Recently there has been a flurry of inaccurate media coverage of the new Substitute Decisions Act. Lawyers and government have received many anxious calls from people who have heard that they must make a Power of Attorney before the legislation becomes effective, otherwise the government will take over their affairs. This is simply not so. Here, I will clarify the points.
First it is important to note that often, because of particular circumstances in an incapacitated person's life, there is no need for anyone to have formal authority to make decisions for that person. Informal arrangements can work quite nicely, and this won't change under the new legislation.
Under current lawProperty Decisions: For property and financial matters, you can control what happens by appointing a Power of Attorney. If you become ill, the person you pointed can manage your property. If you did not appoint a power of attorney before becoming incapacitated, then someone (usually a family member) may apply to the Court to be appointed as committee (guardian) of your property, otherwise the Public Trustee will take on the job. The attorney you appoint yourself does not need to be bonded or have a management plan. But if the Court has to appoint someone, that person must file a management plan and usually must be bonded.
Personal Care (including medical) Decisions: The current Power of Attorney applies only to property - it cannot authorize anyone to make personal care decisions or medical decisions for you. If you are in hospital, doctors currently accept the consent of your next of kin for medical decisions. You have no choice about this. Directions (living wills or advance medical directives) you gave while you were well about what was to be done in medical situations may not be considered binding once you are incapacitated.
Under the new lawProperty Decisions: You will still be able to appoint a Power of Attorney, and if you have appointed one before the legislation changes, it will probably continue to be effective. Make sure that it contains the following clauses or something along these lines:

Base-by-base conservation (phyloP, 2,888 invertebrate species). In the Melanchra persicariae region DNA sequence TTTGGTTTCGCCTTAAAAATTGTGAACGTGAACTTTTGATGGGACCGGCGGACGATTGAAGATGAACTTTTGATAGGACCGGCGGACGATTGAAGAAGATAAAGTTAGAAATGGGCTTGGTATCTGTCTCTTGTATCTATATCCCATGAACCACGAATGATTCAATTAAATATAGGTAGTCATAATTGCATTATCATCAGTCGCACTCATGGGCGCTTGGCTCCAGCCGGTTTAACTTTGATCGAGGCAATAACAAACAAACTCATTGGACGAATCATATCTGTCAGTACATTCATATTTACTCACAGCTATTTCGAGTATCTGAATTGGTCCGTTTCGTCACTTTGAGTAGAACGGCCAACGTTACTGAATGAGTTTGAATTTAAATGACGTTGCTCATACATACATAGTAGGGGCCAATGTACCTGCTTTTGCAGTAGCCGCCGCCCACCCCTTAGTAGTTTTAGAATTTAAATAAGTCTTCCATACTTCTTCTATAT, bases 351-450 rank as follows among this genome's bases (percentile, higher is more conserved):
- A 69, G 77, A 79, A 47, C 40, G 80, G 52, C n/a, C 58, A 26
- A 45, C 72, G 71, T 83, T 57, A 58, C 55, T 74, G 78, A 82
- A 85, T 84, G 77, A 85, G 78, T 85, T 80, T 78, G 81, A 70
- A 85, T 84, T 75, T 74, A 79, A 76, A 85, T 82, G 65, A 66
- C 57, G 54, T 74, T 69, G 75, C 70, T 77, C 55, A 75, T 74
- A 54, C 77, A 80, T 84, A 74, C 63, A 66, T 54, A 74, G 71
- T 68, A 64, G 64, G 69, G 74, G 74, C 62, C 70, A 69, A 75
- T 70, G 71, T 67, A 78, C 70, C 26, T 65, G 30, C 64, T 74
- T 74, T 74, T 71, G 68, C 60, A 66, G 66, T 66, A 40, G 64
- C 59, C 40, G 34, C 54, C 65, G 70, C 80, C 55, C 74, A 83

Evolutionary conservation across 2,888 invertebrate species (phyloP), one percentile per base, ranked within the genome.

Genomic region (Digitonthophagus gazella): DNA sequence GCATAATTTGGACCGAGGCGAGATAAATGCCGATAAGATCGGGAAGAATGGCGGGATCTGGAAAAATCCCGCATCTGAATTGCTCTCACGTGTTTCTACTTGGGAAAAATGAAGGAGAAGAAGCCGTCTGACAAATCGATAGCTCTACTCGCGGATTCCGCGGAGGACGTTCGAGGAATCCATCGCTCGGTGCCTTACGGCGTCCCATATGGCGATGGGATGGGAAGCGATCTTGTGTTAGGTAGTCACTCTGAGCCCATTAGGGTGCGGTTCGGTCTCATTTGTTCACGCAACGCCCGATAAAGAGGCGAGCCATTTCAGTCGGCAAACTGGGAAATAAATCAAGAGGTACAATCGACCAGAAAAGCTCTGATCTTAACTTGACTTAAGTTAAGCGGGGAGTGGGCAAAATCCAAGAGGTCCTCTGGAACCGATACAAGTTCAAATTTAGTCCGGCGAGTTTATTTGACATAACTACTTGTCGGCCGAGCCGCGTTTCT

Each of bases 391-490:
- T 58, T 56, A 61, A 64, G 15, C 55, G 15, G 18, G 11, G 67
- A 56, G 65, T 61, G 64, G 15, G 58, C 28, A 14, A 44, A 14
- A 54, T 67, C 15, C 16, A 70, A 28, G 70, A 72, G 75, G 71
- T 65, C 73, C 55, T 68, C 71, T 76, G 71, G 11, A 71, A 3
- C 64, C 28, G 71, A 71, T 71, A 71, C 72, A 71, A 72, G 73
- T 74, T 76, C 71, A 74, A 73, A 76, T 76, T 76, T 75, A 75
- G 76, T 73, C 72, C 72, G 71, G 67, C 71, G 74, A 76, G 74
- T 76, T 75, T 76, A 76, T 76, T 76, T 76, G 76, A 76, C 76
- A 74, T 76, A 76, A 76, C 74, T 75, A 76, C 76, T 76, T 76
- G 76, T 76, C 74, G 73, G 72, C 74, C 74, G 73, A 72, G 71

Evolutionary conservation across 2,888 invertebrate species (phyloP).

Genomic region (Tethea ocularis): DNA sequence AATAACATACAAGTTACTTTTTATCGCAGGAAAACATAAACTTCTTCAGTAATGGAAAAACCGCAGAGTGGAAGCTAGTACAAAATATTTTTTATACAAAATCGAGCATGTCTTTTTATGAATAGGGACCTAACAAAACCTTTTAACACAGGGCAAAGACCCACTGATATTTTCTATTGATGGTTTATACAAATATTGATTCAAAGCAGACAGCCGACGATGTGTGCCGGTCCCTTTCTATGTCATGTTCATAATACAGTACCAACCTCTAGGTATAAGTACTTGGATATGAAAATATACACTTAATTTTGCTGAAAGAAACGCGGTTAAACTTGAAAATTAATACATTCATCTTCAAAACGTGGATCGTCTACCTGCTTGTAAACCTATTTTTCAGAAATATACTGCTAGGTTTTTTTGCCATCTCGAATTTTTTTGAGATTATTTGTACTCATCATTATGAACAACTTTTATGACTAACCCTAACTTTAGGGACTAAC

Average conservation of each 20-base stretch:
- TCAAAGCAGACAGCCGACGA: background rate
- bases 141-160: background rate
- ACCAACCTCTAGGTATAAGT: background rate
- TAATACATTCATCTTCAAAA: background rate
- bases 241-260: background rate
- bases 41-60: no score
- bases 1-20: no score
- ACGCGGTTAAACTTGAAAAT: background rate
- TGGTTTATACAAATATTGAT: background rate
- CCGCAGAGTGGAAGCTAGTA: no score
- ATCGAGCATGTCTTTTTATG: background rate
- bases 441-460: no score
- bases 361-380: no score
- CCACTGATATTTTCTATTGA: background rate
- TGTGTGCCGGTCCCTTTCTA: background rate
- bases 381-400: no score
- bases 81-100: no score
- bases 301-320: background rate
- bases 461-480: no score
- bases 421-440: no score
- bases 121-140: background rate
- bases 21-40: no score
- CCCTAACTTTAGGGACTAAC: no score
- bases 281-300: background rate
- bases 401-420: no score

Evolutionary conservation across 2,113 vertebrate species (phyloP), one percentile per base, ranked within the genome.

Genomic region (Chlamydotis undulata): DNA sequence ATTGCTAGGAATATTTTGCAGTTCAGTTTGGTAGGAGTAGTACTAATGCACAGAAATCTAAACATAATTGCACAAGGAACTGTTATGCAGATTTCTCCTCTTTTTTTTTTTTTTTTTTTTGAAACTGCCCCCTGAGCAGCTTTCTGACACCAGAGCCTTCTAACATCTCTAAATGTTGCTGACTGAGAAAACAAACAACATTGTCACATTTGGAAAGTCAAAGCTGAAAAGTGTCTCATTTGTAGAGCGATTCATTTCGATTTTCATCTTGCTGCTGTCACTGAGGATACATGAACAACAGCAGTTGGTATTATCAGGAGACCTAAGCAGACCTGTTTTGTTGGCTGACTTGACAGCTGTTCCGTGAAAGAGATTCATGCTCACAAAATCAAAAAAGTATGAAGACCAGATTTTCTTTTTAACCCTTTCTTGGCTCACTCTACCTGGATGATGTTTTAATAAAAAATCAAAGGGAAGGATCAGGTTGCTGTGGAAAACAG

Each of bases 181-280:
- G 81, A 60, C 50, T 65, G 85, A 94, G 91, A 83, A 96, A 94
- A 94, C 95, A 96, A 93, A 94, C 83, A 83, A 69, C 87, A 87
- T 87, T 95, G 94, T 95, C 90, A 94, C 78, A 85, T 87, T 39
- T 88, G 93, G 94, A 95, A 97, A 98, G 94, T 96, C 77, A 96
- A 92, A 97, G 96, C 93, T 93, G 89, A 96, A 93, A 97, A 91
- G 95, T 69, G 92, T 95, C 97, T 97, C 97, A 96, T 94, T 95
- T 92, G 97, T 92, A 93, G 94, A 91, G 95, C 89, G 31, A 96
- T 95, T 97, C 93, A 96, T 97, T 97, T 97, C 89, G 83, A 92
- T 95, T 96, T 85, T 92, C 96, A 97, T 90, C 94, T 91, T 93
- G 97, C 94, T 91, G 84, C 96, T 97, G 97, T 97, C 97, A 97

1. In accordance with the Powers of Attorney Act, I declare that this power of attorney may be exercised during any subsequent legal incapacity on my part.
2. In accordance with the Powers of Attorney Act, I declare that, after due consideration, I am satisfied that the authority conferred on the attorneys named in this power of attorney is adequate to provide for the competent and effectual management of all my estate in case I should become a patient in a psychiatric facility and be certified as not competent to manage my estate under the Mental Health Act. I therefore direct that in that event, the attorneys named in this power of attorney may retain this power of attorney for the management of my estate by complying with subsection 56(2) of the Mental Health Act and in that case the Public Trustee shall not become committee of my estate as would otherwise be the case under clauses 56(1)(a) and (b) of that Act.
A power of attorney containing these clauses will usually continue to be effective under the new rules. The attorney you appoint will not have to file a management plan or be bonded.
Application to Public TrusteeIf you have not made a Power of Attorney for property before you become incapacitated, the law is intended to make it easier for your family to assume control. At present, family members must go to Court to be appointed if there is no power of attorney. Under the new law, family members may make application to the Public Trustee's office to be appointed guardian without the trouble and expense of a Court application. The guardian appointed by the Public Trustee will still have to be bonded and file a management plan.
If someone other than family wants to apply to be guardian, they must apply to the Court, with bonding and a management plan. And, as a last resort, the Public Trustee will take on the job if there is no one else, just the same as now.
Personal Care (including medical) Decisions: Under the new Act, there will be a new kind of Power of Attorney for personal care and medical decisions. This power will be most important for certain people who may wish to choose their own medical-decision maker: those with no close family, those who are closer to friends than to family, those family members who disagree with one another.
When will the Substitute Decisions Act come into effect? The act has been passed but not proclaimed. The latest guess for proclamation is April 3rd, 1995.
What should I do now? If you don't have a Power of Attorney for property, consider getting a new one now. You don't know when you might become incapacitated, and the power of attorney you draw up now will remain effective under the new law.
Jane Bennett, whose practice is restricted to Estates and Wills, is a lawyer with the firm of Martin & Martin, in Hamilton.
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For copies of the Act and information kit, call The Office of the Public Trustee at (416) 314-2989 or drop by at 595 Bay Street (Ground Floor at the corner of Bay & Dundas), Toronto, Ontario M5G 2M6.
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